Hail in summer? What a difference a day makes

Hail the size of golf balls reportedly fell in Brighton today. Photo: PA

Last week's heatwave has now given way, but a low pressure system over the Continent has generated intense thunderstorms and hail through parts of south-east England this morning.

The combination of heat and humidity in the last few days, coupled with unstable air from the Continent fuelled the downpours.

The torrential, thundery rain developed around areas of the south-east through the early hours and drifted down across East Anglia, Essex, the Home Counties, Greater London and into Kent and Sussex.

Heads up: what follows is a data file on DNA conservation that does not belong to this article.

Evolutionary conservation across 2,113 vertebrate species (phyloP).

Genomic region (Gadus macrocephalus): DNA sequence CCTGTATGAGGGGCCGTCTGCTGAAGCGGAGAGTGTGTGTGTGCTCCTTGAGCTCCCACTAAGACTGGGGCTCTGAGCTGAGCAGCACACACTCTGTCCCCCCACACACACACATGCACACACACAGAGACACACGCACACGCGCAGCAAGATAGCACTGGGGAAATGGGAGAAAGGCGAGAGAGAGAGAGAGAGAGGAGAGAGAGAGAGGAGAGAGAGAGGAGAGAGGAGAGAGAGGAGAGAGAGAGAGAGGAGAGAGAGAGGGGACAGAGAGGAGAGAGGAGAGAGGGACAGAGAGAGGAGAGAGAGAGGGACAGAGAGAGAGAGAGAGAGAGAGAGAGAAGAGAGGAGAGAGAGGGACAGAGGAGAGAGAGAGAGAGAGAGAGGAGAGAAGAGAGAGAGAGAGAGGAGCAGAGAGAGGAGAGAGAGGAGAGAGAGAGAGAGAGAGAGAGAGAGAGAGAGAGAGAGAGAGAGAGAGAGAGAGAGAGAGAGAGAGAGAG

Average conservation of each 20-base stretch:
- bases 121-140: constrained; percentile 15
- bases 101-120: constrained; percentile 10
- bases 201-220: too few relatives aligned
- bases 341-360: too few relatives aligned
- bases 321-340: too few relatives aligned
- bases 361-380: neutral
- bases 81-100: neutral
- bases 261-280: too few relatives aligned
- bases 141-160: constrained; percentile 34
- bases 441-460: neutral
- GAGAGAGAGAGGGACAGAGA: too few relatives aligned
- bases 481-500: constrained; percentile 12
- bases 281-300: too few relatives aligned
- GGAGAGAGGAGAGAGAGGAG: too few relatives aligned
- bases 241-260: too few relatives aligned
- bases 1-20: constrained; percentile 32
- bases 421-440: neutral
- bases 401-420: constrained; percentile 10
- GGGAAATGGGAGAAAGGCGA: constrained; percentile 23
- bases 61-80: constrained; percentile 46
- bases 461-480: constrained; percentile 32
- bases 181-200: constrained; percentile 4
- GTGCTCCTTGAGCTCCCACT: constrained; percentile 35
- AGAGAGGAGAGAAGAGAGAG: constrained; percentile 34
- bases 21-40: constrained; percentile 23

What looks like snow is left on the ground in Hove after a hailstorm. Credit: PA

In some places 1-2 inches of rain fell in a very short space of time leading to surface flooding.

A motorcyclist struggles through flood water in Worthing. Credit: PA

But rather than a winter phenomenon, hail is surprisingly common during the most intense summer thunderstorms.

The yellow part of this radar image shows the most severe storms in the south today. Credit: Home & Dry app, MetDesk

During thunderstorms, towering cumulus clouds zip miles up into the atmosphere.

.At the same time moisture, or water droplets, are forced to rise up and down within the cloud by strong updrafts and downdrafts. This water freezes at altitude and hail is formed.

Eventually the hail becomes too heavy to remain aloft within the cloud, way up high in the atmosphere, and falls to the ground.

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